Why do we need Lambda in Java?

why lambda

A lambda expression is a block of code that can be passed around to execute. It is a common feature for some programming languages, such as Lisp, Python, Scala, etc. But before Java 8, we can not do the same in Java. If we want a block of code to be executed, we need to create an object and pass the object around, such as using the strategy design pattern. From Java 8, lambda expressions enable us to treat functionality as method argument and pass a block of code around. Lambda expressions in Java 8 are very powerful and therefore very compelling. In this post, I will use a simple example to introduce functional programming in Java 8. This is a part of the series of Java 8 lambdas.

1. Sorting Before Java 8

The following example shows how to use a comparator to sort an array of self-defined objects.

This is the dog class that need to be sorted.

public class Dog {
	String name;
	int height;
	int weight;
	public Dog(String n, int s, int w) {
		this.name = n;
		this.height = s;
		this.weight = w;
	public String toString() {
		return getName() + ": size=" + getHeight() + " weight=" + getWeight()
				+ " \n";
	//setters and getters ... 

To sort an array of dogs, we can use Arrays.sort(...). The second parameter is a comparator. So we need to defined a comparator. This is a typical example of strategy pattern.

import java.util.Arrays;
import java.util.Comparator;
import java.util.stream.Stream;
public class ArraysSort {
	public static void main(String[] args) {
		Dog d1 = new Dog("Max", 2, 50);
		Dog d2 = new Dog("Rocky", 1, 30);
		Dog d3 = new Dog("Bear", 3, 40);
		Dog[] dogArray = { d1, d2, d3 };
		Arrays.sort(dogArray, new Comparator<Dog>() {
			public int compare(Dog o1, Dog o2) {
				return o1.getWeight() - o2.getWeight();
	public static void printDogs(Dog[] dogs) {
		System.out.println("--Dog List--");
		for (Dog d : dogs)

2. Sorting with Java 8 Lambdas Expression

In Java 8, we can do sorting in one simple line of code like this:

Arrays.sort(dogArray, (Dog m, Dog n) -> m.getWeight() - n.getWeight());

(Dog m, Dog n) -> Integer.compare(m.getWeight(), n.getWeight()) is a lambda expression. It is converted to an object of Comparator behind the scene. For now let's simply consider the lambda expression as a function. How lambda expressions are converted to objects of functional interfaces is a more complicated story.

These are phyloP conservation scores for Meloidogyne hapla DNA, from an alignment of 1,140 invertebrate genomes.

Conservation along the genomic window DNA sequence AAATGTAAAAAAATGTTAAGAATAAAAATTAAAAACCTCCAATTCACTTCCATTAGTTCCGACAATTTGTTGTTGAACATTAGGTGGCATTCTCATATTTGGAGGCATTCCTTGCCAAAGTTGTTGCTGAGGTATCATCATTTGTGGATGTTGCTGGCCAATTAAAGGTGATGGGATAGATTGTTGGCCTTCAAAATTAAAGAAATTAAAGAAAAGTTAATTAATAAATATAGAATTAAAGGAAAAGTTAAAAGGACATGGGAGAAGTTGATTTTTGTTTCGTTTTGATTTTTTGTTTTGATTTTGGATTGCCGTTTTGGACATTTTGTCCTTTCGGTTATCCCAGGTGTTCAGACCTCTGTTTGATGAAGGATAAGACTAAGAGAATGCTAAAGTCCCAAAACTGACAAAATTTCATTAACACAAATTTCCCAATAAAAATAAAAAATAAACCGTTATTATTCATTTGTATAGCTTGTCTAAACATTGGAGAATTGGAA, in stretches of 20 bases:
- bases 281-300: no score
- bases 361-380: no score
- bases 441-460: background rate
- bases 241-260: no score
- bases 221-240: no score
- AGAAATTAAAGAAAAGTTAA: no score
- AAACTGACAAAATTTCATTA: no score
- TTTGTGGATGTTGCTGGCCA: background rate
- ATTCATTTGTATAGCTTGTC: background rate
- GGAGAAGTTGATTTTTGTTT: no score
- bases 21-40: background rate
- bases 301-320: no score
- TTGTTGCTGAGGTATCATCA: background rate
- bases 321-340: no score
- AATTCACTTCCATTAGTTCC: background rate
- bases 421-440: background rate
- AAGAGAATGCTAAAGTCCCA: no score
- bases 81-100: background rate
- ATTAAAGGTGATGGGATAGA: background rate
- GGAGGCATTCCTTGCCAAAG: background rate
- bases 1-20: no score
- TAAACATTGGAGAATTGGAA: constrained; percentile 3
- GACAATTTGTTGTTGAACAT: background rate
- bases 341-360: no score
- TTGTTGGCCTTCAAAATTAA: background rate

3. Syntax of Lambda Expression

The syntax of a lambda expression consists of the following:

  1. A comma-separated list of formal parameters enclosed in parentheses. In this case, it is (Dog m, Dog n)
  2. The arrow token ->
  3. A body, which consists of a single expression or a statement block. In this case, it is one single expression - Integer.compare(m.getWeight(), n.getWeight())

We can also write the lambda expression in other different ways.

4. Stream API

When we motivate why functional programming is so powerful in Java 8, the Stream API should be emphasized. A stream in Java 8 is a sequence of elements supporting sequential and parallel aggregate operations. By using streams, we can simply pass a block of code to the stream and apply the function to each element in the stream.

To sort the dog array above, we can also utilize the Stream API:

import java.util.stream.Stream;
public class Java8WhyLambda {
	public static void main(String[] args) {
		// create an array of dogs
		Dog d1 = new Dog("Max", 2, 50);
		Dog d2 = new Dog("Rocky", 1, 30);
		Dog d3 = new Dog("Bear", 3, 40);
		Dog[] dogArray = { d1, d2, d3 };
		// use stream to sort
		Stream<Dog> dogStream = Stream.of(dogArray);
		Stream<Dog> sortedDogStream = dogStream.sorted((Dog m, Dog n) -> Integer.compare(m.getHeight(), n.getHeight()));
		sortedDogStream.forEach(d -> System.out.print(d));
Category >> Java >> Java 8  
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